Risk Level Snowpack Stability Avalanche probability
1. Low risk Generally well bonded and stable. Triggering is possible by groups of skiers on a few very steep extreme slopes. Small natural avalanches (sluffs) are possible
2. Moderate Less well bonded on some steep slopes, otherwise generally well bonded. Triggering is possible by groups of skiers, particularly on steep slopes. Large natural avalanches may occur but are not likely.
3. Considerable Moderately to weakly bonded on many steep slopes Triggering is possible, even by individual skiers. The bulletin may indicate many slopes which are particularly affected. Medium and occasionally large natural avalanches may occur.
4. High Weakly bonded in most places. Triggering is likely, even with single skiers, on many steep slopes. Frequent medium or large-sized avalanches are likely.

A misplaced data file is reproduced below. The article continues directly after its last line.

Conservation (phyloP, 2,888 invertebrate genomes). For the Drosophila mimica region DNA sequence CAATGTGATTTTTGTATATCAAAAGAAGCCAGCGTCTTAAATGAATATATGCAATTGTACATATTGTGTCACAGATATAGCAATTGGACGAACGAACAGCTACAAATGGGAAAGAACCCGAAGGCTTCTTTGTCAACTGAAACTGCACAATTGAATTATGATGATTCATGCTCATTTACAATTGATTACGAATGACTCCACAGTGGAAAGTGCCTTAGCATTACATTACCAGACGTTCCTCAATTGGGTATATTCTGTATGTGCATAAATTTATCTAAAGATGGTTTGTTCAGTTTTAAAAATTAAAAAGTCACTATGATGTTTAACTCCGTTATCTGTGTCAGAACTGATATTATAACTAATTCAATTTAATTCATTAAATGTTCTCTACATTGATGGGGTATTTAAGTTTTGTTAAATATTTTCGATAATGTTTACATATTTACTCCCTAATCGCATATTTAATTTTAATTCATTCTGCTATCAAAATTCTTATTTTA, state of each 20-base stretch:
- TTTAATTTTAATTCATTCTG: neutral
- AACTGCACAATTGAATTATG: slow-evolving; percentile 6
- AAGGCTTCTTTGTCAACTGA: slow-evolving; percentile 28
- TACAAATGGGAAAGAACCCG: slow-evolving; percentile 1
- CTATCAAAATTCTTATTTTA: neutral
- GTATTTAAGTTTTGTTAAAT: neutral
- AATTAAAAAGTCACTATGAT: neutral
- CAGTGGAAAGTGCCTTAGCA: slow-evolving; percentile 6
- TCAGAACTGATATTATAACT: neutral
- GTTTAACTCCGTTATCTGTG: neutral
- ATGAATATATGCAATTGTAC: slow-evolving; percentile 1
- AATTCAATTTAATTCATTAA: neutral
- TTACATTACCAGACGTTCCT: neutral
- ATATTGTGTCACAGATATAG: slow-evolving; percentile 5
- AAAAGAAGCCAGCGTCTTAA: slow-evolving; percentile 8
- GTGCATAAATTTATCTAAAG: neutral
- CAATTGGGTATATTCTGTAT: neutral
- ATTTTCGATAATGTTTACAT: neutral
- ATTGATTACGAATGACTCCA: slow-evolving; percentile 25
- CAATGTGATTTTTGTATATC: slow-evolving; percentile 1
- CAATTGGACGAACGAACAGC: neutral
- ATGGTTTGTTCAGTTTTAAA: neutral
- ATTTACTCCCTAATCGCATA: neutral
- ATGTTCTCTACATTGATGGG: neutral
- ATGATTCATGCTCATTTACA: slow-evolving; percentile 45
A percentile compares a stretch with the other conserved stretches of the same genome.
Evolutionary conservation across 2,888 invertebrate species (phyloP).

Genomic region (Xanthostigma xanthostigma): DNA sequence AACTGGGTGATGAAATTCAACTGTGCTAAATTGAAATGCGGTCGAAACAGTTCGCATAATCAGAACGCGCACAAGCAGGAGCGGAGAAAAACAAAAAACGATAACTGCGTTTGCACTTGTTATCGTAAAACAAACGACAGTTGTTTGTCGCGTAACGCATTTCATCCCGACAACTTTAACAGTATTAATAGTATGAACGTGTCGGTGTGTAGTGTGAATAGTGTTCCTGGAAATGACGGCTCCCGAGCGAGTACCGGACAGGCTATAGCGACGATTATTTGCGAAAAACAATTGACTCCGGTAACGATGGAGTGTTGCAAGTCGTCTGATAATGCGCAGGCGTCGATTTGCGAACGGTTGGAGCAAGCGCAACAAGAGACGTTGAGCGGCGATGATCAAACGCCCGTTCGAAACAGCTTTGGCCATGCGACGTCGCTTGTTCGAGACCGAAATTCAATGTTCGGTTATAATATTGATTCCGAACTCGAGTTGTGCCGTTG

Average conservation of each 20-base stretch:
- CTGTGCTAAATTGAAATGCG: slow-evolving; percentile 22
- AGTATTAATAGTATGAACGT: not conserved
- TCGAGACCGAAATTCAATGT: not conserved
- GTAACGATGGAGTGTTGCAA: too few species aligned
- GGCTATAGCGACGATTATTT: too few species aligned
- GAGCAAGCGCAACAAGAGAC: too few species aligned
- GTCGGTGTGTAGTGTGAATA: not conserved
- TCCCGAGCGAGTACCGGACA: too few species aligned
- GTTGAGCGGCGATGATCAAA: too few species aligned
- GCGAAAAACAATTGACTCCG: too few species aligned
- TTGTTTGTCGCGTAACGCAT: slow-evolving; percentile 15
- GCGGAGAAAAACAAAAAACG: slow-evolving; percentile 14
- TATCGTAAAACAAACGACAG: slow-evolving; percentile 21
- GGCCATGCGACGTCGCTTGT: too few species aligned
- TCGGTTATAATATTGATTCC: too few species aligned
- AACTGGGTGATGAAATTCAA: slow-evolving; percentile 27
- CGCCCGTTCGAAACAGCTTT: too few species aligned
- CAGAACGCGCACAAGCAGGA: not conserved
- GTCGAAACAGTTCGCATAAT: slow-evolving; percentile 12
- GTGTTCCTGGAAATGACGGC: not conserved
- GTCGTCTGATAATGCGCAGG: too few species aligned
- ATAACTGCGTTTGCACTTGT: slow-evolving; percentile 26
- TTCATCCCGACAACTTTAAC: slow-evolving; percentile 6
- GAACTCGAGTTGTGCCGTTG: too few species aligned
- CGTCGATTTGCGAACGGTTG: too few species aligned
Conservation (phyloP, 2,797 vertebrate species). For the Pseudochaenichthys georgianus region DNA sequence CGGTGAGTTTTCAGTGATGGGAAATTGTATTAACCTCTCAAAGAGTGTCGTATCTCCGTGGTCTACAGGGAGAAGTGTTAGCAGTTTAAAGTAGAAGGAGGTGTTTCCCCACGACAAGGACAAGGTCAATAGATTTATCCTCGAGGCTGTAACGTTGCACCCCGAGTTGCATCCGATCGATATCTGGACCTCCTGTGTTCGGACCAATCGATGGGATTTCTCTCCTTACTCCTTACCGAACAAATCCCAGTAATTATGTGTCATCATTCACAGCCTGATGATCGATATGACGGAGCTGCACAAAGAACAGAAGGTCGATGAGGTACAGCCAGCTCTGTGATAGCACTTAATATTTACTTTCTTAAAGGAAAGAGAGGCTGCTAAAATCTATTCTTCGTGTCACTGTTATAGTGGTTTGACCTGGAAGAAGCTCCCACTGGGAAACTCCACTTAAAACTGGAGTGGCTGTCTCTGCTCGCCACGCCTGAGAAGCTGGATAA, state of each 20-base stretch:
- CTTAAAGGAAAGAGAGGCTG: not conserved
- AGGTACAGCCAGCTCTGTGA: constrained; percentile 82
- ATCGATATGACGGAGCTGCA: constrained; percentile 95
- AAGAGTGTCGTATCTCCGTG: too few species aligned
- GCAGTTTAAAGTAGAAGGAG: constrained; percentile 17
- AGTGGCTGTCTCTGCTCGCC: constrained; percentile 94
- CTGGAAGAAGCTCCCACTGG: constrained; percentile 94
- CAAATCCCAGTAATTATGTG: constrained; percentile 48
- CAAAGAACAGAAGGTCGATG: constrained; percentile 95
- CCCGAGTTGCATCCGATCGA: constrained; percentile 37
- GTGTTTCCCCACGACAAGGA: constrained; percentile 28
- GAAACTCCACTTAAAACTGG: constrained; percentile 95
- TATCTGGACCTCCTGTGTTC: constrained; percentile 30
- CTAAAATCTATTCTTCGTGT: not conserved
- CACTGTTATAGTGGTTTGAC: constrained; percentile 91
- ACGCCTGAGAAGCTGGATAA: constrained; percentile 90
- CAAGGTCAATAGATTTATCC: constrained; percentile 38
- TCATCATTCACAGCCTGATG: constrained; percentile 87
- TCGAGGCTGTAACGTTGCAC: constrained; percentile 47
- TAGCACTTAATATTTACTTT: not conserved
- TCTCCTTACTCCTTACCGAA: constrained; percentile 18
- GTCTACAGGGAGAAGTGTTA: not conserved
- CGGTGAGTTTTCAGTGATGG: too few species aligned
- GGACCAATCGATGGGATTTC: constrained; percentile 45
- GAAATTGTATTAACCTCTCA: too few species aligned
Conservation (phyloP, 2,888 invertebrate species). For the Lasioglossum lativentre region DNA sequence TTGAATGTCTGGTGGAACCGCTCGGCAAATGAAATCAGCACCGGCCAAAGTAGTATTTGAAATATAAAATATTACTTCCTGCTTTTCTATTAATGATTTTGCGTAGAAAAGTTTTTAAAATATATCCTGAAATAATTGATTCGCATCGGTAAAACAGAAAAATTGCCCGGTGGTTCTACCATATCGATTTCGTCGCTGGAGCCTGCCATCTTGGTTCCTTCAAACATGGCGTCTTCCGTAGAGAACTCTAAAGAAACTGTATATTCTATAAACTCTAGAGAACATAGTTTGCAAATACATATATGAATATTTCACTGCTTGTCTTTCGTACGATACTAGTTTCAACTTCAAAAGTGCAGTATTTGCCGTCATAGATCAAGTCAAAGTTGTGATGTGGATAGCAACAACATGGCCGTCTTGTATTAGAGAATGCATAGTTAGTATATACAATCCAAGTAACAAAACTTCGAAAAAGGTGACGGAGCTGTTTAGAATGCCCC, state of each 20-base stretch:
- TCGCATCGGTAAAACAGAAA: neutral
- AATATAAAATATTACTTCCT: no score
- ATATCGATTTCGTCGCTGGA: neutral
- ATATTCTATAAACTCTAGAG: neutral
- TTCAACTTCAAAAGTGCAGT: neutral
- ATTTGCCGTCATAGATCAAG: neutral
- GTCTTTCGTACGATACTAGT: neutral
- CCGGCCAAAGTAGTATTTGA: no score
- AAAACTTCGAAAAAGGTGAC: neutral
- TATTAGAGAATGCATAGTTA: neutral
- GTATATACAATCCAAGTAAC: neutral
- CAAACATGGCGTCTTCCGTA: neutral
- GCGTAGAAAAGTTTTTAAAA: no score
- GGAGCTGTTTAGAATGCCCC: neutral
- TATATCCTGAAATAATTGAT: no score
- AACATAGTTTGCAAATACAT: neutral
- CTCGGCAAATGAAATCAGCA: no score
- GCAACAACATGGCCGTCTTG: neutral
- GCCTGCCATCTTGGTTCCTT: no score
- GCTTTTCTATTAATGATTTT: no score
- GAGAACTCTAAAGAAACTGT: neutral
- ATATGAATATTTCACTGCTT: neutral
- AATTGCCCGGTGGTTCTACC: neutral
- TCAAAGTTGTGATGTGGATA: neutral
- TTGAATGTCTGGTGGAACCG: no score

5. Very high (Extreme) Weakly bonded and largely unstable. Numerous large natural avalanches are likely, even on moderately steep terrain.

It is a common mistake to assume that there is only danger in climbing mountains during winter, however, this is far from the truth as many of the highest peaks maintain there extreme cold weather, and avalanche and crevasse danger throughout the whole year, even in summer.

Climbing in winter, however, takes on a more serious note as the conditions become even more unpredictable.

With fewer hours of sunlight, temperatures can fall dramatically, the approach is normally on skis and there are added dangers like an avalanche, ice fall, and unseen crevasses.

The weather forecast should be checked in advance to discern the conditions of the routes themselves.

Popular routes usually have some degree of protection such as wires and chains to outline the route, in some cases, there are bolts which you can attach your carabiner to in order to ensure your safety. However, if you are walking off track, known as scrambling, all appropriate safety equipment must be on hand to ensure your safety.

Read more avalanche safety tips.



Dangerous Mont Blanc